The past two decades have seen a steady increase in both undergraduate and postgraduate students looking to embark upon a fashion course in the UK and if the Business Of Fashion’s 2016 study ‘The Best Fashion Schools In The World’ is anything to go by, it seems as though they’re looking in the right place. The ranking measured schools by global impact, learning experience and long-term value (namely employability). Central St Martins sat at the top spot, and a further five UK fashion schools made an appearance in the undergraduate list – a number matched only by its US competitors. That said, it’s no surprise that applicant figures have reportedly been rising steadily over recent years. Here, we look a little closer at what these universities have to offer and what makes them so special.
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Boasting UK household names such as Stella McCartney, John Galliano and Sarah Burton as part of its alumni, it should come as no surprise that UAL’s Central St Martins sits at the top of our list of the best fashion design schools in the UK. Students are required to choose from five different pathways to specialise in over the course of their three or four year program. Each pathway – Fashion Design Menswear, Fashion Design Womenswear, Fashion Print, Fashion Design with Knitwear and Fashion Design with Marketing – offers the chance to collaborate with external businesses such as L’Oreal Professionel, Christian Dior, Louis Vuitton and the Victoria and Albert Museum as part of an active learning program. What’s more? The top design students from each year group famously get the chance to showcase their collections at the eponymous final presentation in June which has garnered a reputation as a hub for potential employers to scout the freshest and most ambitious talent in the industry.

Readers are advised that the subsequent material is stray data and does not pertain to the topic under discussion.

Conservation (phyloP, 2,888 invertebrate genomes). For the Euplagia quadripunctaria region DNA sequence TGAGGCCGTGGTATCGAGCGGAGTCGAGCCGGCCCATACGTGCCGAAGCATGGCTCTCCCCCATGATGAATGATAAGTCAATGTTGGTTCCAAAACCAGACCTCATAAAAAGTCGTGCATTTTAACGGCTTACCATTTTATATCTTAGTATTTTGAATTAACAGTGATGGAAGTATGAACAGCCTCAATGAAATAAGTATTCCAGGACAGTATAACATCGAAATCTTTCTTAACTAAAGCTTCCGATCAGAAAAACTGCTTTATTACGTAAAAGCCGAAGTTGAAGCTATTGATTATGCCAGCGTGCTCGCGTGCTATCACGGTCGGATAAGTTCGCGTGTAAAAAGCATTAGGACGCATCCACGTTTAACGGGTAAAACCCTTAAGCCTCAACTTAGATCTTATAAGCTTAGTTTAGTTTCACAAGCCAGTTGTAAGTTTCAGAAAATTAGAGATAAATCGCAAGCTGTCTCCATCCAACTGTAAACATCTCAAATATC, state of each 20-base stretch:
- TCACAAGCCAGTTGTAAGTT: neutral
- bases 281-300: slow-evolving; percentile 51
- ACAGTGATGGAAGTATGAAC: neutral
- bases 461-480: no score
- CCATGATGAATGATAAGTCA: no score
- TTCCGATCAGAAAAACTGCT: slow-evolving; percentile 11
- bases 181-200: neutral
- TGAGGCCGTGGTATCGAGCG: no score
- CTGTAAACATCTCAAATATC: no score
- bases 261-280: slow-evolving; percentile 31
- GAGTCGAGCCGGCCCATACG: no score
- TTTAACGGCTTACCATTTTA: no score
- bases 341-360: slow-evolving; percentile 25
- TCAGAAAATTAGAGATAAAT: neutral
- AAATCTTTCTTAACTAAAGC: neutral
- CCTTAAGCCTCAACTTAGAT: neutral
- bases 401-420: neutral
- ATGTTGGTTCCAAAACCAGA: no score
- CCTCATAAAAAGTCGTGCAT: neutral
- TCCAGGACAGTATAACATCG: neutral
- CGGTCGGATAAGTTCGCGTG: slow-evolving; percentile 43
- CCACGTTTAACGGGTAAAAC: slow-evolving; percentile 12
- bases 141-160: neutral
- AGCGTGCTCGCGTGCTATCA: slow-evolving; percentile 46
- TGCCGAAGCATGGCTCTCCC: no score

At the University of Westminster, there’s a keen interest in exposing students not only to existing businesses and how they work but also to the skills and expertise of fellow piers studying different disciplines. As well as learning and developing the core fundamentals of fashion design, students are given an insight into how their chosen industry works and what to do to launch a successful career within it. There’s a chance to work alongside those enrolled other courses such as film, photography and journalism and to attend talks and lectures lead by influential industry insiders. Most recently; Meadham Kirchhoff, Lou Stoppard from SHOWstudio and Julian Ganio have imparted their knowledge and told their success stories as part of the lecture structure.